A woodpecker teases the bare tree outside
my door, & I estimate the dead obsessively.
At times I gloat over my urgently fostered
sorrows, & often I cannot move for shame
at being alive & well, for cold fear
of everything that’s still unredeemed.
As the neighbours assume bonfires, old tunes,
blue caps & Black Label, as flames & their shadows
mottle cottonwoods, the hound’s slick fur, I am
assured by a night that sweeps itself into corners,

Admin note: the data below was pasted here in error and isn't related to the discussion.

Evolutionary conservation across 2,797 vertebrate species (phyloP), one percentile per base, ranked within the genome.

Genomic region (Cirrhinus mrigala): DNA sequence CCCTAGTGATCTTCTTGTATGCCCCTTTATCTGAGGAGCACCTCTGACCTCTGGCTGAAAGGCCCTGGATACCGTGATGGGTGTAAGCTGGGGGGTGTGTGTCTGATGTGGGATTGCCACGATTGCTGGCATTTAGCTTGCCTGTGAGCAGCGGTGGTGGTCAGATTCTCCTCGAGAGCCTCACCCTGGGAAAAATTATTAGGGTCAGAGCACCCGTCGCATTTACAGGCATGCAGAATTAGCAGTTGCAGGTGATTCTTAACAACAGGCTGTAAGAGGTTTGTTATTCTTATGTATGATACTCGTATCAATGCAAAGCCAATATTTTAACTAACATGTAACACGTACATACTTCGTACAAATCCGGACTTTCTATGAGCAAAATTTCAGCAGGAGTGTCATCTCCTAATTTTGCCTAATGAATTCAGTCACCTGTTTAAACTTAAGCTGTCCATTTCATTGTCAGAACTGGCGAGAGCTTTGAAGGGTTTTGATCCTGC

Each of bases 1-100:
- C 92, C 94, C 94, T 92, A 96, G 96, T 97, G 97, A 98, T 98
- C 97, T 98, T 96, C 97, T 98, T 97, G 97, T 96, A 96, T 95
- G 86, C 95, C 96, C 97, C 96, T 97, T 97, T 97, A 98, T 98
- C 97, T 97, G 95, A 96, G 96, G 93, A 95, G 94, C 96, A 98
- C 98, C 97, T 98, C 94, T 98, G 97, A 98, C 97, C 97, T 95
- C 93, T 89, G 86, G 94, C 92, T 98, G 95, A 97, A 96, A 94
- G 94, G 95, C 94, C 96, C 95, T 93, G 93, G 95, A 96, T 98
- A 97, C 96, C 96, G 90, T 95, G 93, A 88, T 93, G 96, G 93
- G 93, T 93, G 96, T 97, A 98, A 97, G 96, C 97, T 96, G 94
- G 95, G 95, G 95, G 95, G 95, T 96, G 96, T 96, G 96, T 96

underbed, & since I have been awake
forever, these evenings are as numinous
as the dusty room in which I jot down resolutions:
learn more about woodpeckers; never take more
than four Ambiens at once. Still I
don’t & I do, count my dead obsessively.
About the Writer
Dominique Bechard was born in Northern Ontario. Her work is published in The Puritan, Arc, Acta Victoriana, and The Hart House Review, among others. She has a BA from the University of Toronto, and an MFA from New York University. She currently lives in Montreal.